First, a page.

The Process of Radicalization
Silber and Bhatt (2007) identified four stages in the process of radicalization.
The pre-radicalization stage is where individuals are attracted to radical thoughts. According to Silber and Bhatt, very often people who live, work and pray in Muslim communities of common ethnicity dominate this stage. What may account for their vulnerability to radicalization may vary from gender, age, social status, as well as psychological factors.
The self-identification stage often involves individuals who are socially, economically or politically marginalized in their societies. At this stage, individuals are exposed to a plethora of teachings and interpretations in his inquiry. Vehicles for these exposures may include family ties or old friendships, social networks, religious and political movements, or extremist-like discussions in shops and cafes.
At the indoctrination stage, there is a progressive intensification of the beliefs of an individual. Here, jihadi ideologies are wholly adopted and concluded. An enquiry of the conditions and circumstances which requires the application of these views is not important here.
The last stage is the jihadi stage. Here, an individual is regarded as a holy warrior and readily accepts the duty to participate in jihad.
Fighting Radicalization in Ghana
Ghana's intelligence, security and law enforcement agencies must be resource and empowered to be able to monitor cyber activities that constitute a threat to security of the country. Cybercrime has become a resort for most unemployed youth and it is the most significant platform for spreading radical ideologies and recruitment by radical groups.
Parents, schools and other civil society organizations have a role to play to ensure that, people under their guidance do not have contact with groups of organizations with radical groups.
Ghana must pay a critical attention to the economic development if the fight against the radicalization will be achieved. While the issue of youth unemployment must be given urgent attention by the government, economic opportunities must be created for the marginalized population especially the poor in order to make them resilient to the influence of radical groups.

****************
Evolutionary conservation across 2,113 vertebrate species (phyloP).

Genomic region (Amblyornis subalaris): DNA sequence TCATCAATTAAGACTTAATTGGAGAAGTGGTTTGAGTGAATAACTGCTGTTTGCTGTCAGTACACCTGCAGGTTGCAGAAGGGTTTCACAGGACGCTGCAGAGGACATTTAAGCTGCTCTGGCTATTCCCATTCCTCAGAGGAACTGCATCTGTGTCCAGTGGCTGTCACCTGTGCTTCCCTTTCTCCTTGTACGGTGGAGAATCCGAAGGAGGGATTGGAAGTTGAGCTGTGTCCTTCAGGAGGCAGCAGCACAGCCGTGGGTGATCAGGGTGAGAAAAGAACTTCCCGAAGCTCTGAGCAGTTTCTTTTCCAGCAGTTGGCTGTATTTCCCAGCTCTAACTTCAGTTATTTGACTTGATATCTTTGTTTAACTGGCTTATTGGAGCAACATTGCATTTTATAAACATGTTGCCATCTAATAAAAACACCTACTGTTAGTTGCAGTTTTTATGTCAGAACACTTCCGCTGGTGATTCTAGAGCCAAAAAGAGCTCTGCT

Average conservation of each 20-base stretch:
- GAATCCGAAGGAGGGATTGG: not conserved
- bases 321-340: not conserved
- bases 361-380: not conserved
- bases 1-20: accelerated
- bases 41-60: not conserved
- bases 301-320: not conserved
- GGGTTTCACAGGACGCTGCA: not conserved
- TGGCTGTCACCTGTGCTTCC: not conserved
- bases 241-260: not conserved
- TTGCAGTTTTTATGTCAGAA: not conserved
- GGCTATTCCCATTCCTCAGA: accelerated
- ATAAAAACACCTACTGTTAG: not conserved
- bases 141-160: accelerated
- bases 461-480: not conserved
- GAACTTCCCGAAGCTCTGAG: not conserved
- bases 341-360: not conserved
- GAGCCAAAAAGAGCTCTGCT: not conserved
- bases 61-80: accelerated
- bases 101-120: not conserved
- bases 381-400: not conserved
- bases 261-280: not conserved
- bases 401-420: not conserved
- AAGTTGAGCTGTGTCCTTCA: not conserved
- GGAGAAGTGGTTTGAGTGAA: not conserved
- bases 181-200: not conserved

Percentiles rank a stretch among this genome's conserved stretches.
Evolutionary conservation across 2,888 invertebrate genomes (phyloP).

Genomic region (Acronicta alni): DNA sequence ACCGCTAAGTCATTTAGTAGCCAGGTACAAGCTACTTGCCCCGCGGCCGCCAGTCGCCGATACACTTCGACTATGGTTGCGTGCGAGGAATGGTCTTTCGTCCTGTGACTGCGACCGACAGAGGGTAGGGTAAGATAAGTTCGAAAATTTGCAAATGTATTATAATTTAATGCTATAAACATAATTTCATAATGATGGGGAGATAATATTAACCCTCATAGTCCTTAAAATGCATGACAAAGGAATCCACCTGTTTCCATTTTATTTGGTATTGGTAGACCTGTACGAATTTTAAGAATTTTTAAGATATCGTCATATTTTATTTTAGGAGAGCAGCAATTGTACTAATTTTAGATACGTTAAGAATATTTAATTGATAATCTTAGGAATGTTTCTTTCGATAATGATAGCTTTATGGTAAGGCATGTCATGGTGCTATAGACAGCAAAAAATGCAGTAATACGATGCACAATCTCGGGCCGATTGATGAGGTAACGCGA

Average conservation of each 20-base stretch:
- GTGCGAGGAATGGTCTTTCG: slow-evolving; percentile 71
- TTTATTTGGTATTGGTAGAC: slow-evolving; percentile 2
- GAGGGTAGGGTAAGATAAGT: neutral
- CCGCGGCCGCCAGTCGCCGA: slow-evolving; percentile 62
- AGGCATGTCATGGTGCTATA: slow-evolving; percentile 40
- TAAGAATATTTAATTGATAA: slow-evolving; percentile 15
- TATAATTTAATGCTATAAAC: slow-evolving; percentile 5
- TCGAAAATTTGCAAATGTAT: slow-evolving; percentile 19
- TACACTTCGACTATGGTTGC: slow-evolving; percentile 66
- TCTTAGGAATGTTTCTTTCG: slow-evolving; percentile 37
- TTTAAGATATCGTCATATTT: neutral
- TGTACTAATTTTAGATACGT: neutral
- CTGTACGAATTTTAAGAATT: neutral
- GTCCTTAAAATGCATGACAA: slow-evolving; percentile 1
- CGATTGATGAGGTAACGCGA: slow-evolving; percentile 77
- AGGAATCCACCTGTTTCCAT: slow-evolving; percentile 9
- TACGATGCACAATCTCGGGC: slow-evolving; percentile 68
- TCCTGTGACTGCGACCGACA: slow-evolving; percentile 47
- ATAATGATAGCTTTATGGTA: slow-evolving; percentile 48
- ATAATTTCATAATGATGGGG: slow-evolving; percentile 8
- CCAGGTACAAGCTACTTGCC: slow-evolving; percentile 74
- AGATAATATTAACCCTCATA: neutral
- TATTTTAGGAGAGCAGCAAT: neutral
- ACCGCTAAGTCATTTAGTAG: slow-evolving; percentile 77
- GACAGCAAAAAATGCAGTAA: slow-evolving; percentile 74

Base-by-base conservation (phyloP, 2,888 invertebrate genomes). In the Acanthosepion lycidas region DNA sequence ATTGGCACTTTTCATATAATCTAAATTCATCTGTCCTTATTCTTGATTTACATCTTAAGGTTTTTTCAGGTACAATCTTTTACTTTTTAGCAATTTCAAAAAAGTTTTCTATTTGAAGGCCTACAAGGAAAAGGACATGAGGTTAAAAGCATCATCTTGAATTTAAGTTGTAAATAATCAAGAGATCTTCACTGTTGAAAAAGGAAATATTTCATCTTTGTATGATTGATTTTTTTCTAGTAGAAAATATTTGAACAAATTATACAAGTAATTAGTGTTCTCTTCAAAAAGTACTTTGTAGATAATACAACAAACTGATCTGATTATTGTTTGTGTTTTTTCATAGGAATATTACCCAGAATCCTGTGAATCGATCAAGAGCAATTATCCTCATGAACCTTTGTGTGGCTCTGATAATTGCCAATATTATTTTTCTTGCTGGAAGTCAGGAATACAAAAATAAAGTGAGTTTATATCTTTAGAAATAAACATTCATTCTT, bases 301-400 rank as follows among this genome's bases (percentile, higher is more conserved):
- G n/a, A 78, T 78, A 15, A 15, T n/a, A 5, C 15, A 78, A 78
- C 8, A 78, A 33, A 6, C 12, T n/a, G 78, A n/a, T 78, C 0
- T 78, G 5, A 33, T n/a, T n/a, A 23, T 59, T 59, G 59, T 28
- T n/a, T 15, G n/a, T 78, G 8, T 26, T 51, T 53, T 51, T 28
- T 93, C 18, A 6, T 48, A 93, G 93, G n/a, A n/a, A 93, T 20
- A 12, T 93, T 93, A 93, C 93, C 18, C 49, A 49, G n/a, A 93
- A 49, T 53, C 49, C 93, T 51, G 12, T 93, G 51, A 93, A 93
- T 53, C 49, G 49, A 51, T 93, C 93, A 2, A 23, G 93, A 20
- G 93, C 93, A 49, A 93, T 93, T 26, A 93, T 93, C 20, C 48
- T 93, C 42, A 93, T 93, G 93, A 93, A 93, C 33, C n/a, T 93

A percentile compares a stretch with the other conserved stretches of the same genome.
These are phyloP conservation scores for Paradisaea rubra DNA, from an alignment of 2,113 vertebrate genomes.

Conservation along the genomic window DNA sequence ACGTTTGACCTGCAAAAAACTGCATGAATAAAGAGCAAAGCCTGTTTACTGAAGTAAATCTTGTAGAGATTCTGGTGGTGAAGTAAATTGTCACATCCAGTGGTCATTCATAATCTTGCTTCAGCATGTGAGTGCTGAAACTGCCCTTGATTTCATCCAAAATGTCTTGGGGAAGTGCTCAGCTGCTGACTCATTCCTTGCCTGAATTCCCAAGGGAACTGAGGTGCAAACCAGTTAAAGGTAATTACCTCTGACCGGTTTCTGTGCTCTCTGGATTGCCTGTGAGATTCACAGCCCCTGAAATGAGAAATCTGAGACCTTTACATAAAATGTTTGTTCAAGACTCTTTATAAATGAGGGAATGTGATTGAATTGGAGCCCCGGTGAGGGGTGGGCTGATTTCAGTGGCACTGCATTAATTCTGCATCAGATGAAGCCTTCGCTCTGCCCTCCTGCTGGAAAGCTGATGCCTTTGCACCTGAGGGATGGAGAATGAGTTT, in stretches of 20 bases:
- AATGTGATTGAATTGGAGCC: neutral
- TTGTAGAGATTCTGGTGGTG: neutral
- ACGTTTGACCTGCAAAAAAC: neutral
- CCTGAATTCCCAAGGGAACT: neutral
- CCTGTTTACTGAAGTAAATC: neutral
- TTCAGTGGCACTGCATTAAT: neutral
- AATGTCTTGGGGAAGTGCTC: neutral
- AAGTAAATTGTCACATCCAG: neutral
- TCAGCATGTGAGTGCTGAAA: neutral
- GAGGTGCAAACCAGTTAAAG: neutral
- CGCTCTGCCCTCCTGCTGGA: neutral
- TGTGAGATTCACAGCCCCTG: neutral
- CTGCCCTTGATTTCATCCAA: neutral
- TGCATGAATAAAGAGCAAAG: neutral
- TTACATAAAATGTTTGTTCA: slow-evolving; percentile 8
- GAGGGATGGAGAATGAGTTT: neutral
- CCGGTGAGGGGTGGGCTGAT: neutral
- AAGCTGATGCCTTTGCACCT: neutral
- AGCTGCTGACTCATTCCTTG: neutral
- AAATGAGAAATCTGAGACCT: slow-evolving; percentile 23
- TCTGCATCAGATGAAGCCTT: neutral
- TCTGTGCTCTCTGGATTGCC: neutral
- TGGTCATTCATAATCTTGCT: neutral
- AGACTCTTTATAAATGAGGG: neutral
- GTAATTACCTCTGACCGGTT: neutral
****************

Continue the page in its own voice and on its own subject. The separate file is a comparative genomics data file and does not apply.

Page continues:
Ghana must work to ensure the proper implementation of anti-terrorism frameworks such as the Anti-Money Laundering and Anti-Terrorism Act meant to address such security threats. Fighting radical Islamist groups must necessarily involve depriving them of their funding sources and financing networks.
There is also the need for cooperation and coordination between intelligence and law enforcement agencies of other West African countries especially on border issues. This will help deny radical Islamist the opportunity to propagate their ideologies and establishing links in areas where they do not exist.
The influx of educational and charitable institutions from the Gulf States should be a matter of concern for both government and the office of the National Chief Imam. Links with such groups can expose an individual to a plethora of violent and fanatical views on the doctrines of Islam.
Finally, in fighting radicalism it is important to eschew the thinking that a particular religion, culture or civilization is a hot bed for extremist terrorist ideology.
By Mohammed Mubarik
A former student of the Legon Center for International Affairs and Diplomacy